This Just In: Russian Anti-Doping Lab's Accreditation Suspended

Editor’s Note: This article previously appeared in a different format as part of The Atlantic’s Notes section, retired in 2021.

We’re following this story and will update it as we learn more:

The move comes a day after an independent committee of the World Anti-Doping Agency accused Russia of effectively having a state-sponsored dope program for its athletes. Some background on the agency:

The World Anti-Doping Agency (WADA) was created in 1999 to systematize and enforce a long list of prohibited performance-enhancing drugs and practices. … WADA generally prohibits something if it meets at least two of three criteria:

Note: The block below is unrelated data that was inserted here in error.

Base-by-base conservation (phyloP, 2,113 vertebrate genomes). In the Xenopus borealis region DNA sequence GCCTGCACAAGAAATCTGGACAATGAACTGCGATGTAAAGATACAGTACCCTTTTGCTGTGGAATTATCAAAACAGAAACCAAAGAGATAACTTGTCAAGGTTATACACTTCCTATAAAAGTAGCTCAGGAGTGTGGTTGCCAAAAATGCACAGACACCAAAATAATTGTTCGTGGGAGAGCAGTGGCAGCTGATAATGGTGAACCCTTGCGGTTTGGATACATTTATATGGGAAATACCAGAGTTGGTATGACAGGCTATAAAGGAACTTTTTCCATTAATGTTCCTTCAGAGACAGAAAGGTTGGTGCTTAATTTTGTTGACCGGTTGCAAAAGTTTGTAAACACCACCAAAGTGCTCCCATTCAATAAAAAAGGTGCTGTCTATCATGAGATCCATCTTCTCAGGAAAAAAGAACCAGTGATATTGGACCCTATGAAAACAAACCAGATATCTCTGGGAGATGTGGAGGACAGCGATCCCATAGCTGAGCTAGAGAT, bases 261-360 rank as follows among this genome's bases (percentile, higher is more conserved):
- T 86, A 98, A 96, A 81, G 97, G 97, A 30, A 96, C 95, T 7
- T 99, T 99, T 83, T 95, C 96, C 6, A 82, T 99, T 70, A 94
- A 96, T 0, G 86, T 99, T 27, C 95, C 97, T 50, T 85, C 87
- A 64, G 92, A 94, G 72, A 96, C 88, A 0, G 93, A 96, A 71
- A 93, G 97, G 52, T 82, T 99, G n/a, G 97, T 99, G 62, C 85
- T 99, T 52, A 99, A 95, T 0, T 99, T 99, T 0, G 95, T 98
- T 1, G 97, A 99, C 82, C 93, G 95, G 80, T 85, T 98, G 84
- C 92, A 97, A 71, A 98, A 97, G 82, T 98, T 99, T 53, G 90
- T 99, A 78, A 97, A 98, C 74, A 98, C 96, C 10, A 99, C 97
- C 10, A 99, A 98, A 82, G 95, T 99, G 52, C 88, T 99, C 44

• it improves athletic performance
  • it violates what WADA calls "the spirit of sport"
  • it poses a health risk to athletes

The need to protect elite athletes from themselves is real. In surveys administered between 1982 and 1995, half of elite athletes said they would take an undetectable PED if doing so meant they would win an Olympic gold medal, even if the drug were guaranteed to kill them within five years. When that hypothetical was posed to 250 normal Australians, less than one percent said they would take the gold-then-death drug.